Women in History

Women have always played an important role in history. There were good women, bad women, destroyers of society and shapers. There were women who were unwillingly caught up in the events of history and those who made them happen. Some women were just downright interesting. This blog will post about them all. Requests are welcome.
We post twice a week. All asks are answered publicly unless otherwise indicated. Tag this blog with #historicwomenblog.
Lady Alice Kyteler of Kilkenny 1280
Women were a part of a lot of firsts. For instance, first person convicted of having sex with the devil (you thought Wonderland had the strangest Alice.)
 Lady Alice Kyteler was born and rich and powerful woman in the middle ages. Her first husband died mysteriously, and so did the next three. Of course few were ready to blame any of the common causes of death in the Middle Ages like bad hygien, poison, or living in the middle ages; so, the first thought was, of course, witchcraft. Lady Alice was powerful and therefore had powerful enemies who were willing to attest to her being a black-magic-practicing, baby-eating, husband-killing witch. 
She was brought to trial but in order to be convicted a witness was required. So, with the help of thumb screws, Alice’s servant Petronila de Meath   admitted to  taking messages between her mistress and the Devil himself and to watching the two make love in broad daylight (if you think you wouldn’t watch too, you’re lying.)
After her conviction Lady Alice fled to England leaving her servant to burn at the steak alone. This is where Alice’s paper trail ends. It is widely believed she lived to a comfortable old age. Petronila, however, was the only woman in Ireland to be burned for witchery. Petronila was later honored in Judy Chicago's artwork The Dinner Party.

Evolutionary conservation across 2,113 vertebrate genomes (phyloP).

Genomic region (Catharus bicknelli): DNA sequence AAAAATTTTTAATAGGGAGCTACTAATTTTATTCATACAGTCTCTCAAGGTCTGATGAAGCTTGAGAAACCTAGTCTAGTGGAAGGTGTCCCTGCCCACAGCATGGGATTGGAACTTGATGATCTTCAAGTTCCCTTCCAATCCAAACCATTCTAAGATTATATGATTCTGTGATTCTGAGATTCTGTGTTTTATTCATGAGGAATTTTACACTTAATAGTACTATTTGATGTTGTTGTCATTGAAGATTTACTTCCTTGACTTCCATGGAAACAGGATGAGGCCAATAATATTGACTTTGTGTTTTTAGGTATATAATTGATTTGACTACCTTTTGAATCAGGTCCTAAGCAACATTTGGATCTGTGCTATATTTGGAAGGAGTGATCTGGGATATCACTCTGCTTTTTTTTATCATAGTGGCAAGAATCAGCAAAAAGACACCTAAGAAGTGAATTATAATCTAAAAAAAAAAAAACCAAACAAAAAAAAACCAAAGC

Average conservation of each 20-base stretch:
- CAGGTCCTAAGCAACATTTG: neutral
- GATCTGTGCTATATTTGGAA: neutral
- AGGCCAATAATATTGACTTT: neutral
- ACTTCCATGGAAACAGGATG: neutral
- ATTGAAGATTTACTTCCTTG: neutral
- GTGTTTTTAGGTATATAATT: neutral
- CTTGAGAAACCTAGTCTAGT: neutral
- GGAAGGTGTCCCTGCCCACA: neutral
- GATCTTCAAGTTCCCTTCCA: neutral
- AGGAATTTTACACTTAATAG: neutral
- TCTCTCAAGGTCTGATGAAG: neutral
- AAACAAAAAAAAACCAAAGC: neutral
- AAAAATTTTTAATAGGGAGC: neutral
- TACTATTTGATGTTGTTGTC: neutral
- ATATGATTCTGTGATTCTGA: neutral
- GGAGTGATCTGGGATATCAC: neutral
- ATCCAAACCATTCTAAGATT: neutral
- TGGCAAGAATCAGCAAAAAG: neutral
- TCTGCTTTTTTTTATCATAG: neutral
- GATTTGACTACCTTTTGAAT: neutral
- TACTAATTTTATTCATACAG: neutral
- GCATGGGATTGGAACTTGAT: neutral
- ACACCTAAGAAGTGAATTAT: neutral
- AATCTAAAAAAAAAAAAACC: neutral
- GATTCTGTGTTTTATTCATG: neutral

Lady Alice Kyteler of Kilkenny 1280

Women were a part of a lot of firsts. For instance, first person convicted of having sex with the devil (you thought Wonderland had the strangest Alice.)

 Lady Alice Kyteler was born and rich and powerful woman in the middle ages. Her first husband died mysteriously, and so did the next three. Of course few were ready to blame any of the common causes of death in the Middle Ages like bad hygien, poison, or living in the middle ages; so, the first thought was, of course, witchcraft. Lady Alice was powerful and therefore had powerful enemies who were willing to attest to her being a black-magic-practicing, baby-eating, husband-killing witch. 

She was brought to trial but in order to be convicted a witness was required. So, with the help of thumb screws, Alice’s servant Petronila de Meath   admitted to  taking messages between her mistress and the Devil himself and to watching the two make love in broad daylight (if you think you wouldn’t watch too, you’re lying.)

After her conviction Lady Alice fled to England leaving her servant to burn at the steak alone. This is where Alice’s paper trail ends. It is widely believed she lived to a comfortable old age. Petronila, however, was the only woman in Ireland to be burned for witchery. Petronila was later honored in Judy Chicago's artwork The Dinner Party

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